Mayor Brindle’s swearing-in ceremony draws protesters

Mayor Shelley Brindle and council people at the swearing-in ceremony on Jan. 4

Photo courtesy of Instagram @mayorbrindle

Mayor Shelley Brindle and council people at the swearing-in ceremony on Jan. 4

A customary swearing-in ceremony turned loud and rowdy as Westfield Mayor Shelley Brindle took the oath of office. The ceremony that took place on the lawn of Town Hall on Jan. 4, was met with supporters and protesters calling on officials to “unmask” their children.

In 2017, when Brindle was first sworn in as the mayor of Westfield, one could not have imagined a ceremony like this one. And that is not only because of the global pandemic.

The ceremony was an outside, fully-masked event open to the public. Brindle’s win in November was achieved alongside her “Westfield Together” running mates Linda Habgood, Mike Daria, David Contract and Dawn Mackey, who also swore their oaths on Tuesday night. 

Heavy hitters of the New Jersey political scene were also in attendance such as Congressman Tom Malinowski, who is a supporter of the town, and Governor Phil Murphy. Malinowski spoke at the beginning of the ceremony congratulating the Mayor and council people while touting his own achievements in Washington. Murphy followed with a short congratulatory speech.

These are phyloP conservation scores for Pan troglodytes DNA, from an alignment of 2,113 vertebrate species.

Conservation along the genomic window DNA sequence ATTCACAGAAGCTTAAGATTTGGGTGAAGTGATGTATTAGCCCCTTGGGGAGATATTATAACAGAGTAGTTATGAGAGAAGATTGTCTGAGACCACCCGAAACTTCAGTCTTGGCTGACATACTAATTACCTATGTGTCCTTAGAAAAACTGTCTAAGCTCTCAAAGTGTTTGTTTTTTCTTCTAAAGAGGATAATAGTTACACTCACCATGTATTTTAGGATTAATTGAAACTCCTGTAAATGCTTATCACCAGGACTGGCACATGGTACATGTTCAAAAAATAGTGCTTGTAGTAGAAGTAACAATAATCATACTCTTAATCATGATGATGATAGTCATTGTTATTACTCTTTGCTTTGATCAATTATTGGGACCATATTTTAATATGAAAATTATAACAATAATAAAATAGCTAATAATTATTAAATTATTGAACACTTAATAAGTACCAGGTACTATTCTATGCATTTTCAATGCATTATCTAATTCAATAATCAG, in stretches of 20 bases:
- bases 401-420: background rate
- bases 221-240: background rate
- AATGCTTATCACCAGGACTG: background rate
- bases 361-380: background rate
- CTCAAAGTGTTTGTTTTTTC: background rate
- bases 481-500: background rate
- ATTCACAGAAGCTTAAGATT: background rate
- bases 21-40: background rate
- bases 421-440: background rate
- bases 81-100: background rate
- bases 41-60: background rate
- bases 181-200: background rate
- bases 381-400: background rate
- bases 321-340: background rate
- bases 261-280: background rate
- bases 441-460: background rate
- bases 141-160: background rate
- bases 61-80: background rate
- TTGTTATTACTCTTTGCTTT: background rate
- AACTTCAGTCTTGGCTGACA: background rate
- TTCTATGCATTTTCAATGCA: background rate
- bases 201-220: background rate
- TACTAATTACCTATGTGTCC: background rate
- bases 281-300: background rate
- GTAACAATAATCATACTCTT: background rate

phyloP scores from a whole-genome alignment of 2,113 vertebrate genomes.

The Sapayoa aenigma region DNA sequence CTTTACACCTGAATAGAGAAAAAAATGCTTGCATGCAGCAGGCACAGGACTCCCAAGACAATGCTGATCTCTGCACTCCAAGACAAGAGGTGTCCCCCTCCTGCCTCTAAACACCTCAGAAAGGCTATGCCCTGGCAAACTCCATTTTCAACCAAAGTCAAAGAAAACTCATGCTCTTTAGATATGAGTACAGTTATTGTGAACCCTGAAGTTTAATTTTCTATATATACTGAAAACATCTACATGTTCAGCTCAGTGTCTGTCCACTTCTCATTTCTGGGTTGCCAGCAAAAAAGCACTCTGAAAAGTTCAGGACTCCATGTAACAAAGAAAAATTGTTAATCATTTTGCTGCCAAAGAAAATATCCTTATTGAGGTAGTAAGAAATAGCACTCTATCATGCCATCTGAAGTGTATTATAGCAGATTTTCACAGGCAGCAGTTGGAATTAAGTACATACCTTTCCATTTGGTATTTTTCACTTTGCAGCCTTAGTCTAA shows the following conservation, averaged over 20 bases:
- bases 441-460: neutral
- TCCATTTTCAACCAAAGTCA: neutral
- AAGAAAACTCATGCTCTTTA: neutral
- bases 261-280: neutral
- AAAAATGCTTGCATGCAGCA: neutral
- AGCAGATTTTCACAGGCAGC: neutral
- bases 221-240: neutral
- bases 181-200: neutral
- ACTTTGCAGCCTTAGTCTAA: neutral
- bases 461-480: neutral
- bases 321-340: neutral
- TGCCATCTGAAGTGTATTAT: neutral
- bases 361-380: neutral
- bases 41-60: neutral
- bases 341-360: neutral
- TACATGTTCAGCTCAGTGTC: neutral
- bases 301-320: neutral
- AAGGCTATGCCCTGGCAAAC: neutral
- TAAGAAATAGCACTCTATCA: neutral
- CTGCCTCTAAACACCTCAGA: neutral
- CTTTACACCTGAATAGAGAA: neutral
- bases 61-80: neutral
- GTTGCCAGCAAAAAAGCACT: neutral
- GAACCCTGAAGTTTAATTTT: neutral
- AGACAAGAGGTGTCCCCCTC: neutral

As the ceremony began, a small group gathered behind the audience with bullhorns and signs in hand. As the ceremony commenced audience members fought to hear their congressman and governor speak over the loud chants of the protesters. The protesters, presumably there to catch the ear of the governor, were relentless in their fight to be heard. They chanted “Let our children breathe” and “My body, my choice.” 

The speakers did their best to ignore the protesters and continued with the ceremony as planned. Police officers, who were already stationed around the lawn, politely relocated the protesters off the lawn and onto the sidewalk. 

“Obviously it’s their right…freedom of speech…but I am very disappointed that they chose to use the community celebration, which is really all about us coming together, to try to disrupt and overshadow the message,” said Brindle.

During a moment of silence for COVID-19 victims, the protesters continued to chant into their bullhorns. “I felt they were very tone-deaf when they continued to shout over a bullhorn during a moment of silence for the victims, it was incredibly disrespectful and inappropriate,” said Brindle. 

Members of the Brindle team were seen talking to the protesters, attempting to defuse the situation. As the protest continued, Murphy swore the Mayor and four council people into their second terms in office. 

At the end of the day, Brindle and the council people took their oaths of office, and a group of citizens used their first amendment right to stand up and protest for what they believed in.